What does it tell us when a newspaper baron opens a Twitter account? And what does it mean when his wife begins censoring his tweets?
Get me rewrite!
When even the world's best-known newspaper tycoon takes to Twitter, you know times are changing. But when his wife calls him to order for a mis-tweet, you get the reassuring sense that some things will never change.
Rupert Murdoch, at 80, launched his Twitter account on New Year's Day. One early post grumbled that "Maybe Brits have too many holidays for [a] broke country!" You can imagine the reaction of Britain's labour force, especially since Mr Murdoch was tweeting from his estate on the elite Caribbean paradise of St Kitts.
Newspapers everywhere are moving rapidly online (haven't you bookmarked www.thenational.ae?) but for a newspaper owner to choose to address the world via Twitter shows just how fast things are moving. The 45,000-follower base Mr Murdoch built in just three days is still dwarfed by the circulation of his papers, but the trend is clear.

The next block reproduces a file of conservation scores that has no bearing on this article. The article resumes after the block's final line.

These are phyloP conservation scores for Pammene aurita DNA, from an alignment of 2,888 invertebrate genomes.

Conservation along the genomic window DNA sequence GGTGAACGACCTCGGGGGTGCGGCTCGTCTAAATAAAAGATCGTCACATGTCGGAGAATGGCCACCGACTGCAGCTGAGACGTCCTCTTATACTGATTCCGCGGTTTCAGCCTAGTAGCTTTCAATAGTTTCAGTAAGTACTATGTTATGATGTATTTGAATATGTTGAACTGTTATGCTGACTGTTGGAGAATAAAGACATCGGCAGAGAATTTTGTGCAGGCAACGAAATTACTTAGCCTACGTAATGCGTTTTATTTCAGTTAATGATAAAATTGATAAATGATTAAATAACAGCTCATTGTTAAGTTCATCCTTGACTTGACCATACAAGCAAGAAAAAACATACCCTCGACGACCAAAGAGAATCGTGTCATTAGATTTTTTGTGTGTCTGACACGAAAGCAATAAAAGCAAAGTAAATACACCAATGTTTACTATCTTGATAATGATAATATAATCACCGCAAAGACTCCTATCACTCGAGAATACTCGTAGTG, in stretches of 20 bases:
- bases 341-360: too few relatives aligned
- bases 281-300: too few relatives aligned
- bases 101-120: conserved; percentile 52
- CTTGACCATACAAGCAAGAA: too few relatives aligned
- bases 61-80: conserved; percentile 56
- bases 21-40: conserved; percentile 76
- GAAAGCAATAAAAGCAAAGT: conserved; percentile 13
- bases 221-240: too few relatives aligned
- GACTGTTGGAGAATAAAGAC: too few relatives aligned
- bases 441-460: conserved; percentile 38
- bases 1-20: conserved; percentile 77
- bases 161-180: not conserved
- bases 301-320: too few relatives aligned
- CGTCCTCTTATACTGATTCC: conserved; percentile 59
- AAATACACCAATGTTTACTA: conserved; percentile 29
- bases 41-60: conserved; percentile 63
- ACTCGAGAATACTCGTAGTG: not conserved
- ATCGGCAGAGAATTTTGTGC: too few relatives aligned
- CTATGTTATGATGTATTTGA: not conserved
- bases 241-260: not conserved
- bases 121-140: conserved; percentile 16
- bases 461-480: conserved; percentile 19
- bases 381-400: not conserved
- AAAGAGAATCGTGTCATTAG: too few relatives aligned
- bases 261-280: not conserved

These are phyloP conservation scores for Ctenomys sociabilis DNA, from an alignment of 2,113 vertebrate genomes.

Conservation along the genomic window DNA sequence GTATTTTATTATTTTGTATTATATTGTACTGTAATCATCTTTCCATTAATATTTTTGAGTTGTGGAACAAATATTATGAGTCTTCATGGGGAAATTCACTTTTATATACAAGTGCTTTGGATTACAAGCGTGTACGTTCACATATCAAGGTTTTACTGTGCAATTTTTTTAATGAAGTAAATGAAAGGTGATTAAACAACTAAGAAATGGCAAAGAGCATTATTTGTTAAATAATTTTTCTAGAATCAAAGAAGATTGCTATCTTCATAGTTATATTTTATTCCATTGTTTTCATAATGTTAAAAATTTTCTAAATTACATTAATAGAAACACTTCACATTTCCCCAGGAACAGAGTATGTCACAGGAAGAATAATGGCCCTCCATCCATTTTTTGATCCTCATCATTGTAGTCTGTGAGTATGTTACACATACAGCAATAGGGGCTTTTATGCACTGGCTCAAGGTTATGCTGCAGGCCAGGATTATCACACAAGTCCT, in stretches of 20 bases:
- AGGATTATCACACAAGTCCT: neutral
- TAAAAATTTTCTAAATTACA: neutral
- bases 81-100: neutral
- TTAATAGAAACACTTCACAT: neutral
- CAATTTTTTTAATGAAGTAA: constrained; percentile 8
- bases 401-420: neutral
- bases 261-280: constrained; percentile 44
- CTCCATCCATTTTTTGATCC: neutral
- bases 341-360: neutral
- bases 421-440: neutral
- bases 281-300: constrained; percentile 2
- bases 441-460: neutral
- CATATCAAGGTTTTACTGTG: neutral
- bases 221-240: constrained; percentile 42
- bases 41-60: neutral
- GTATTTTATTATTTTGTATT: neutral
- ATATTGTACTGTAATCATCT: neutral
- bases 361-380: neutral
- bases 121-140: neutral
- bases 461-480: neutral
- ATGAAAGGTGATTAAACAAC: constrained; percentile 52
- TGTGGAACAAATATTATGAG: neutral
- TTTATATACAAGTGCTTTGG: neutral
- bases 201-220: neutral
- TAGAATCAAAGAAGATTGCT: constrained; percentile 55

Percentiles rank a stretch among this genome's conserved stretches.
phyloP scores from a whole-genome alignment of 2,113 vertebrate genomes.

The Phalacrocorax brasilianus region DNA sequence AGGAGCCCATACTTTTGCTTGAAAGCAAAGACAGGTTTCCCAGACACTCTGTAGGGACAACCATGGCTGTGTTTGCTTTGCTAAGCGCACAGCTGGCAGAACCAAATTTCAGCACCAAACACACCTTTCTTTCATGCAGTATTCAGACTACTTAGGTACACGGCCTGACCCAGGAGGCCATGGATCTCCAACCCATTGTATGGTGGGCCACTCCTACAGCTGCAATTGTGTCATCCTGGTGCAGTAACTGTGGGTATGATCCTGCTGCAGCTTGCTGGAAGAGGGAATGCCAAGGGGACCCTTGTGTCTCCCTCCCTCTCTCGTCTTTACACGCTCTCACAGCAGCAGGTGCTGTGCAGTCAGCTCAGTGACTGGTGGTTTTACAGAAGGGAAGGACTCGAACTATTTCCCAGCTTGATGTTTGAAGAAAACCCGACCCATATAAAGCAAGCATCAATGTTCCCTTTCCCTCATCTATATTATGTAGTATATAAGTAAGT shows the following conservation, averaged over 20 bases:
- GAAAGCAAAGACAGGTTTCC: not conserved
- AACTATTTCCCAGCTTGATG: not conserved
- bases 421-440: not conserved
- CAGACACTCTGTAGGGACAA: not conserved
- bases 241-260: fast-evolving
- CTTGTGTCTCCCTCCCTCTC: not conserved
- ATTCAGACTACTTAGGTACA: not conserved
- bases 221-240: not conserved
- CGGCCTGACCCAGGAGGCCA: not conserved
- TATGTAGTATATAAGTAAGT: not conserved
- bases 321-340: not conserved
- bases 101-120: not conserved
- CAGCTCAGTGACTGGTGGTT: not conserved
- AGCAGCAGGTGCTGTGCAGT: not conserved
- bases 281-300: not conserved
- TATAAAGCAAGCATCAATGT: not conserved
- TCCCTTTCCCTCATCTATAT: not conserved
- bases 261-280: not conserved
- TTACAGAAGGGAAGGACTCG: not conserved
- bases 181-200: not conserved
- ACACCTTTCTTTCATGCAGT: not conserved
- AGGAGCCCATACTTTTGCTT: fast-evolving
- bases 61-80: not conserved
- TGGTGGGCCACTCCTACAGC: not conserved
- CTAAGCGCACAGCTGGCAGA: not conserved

Equally clear, however, is that when he needs defending, his wife is ready. Last July, Wendi Deng delivered a clout to the head of the man who hit Mr Murdoch with a pie in the face, and this week she was just as quick to protect him from himself. She made him take down the offending tweet, and assured her own followers that he had just been joking.
Whether that's true or not, we must say that Mr Murdoch, of all people, should have known that everybody needs an editor.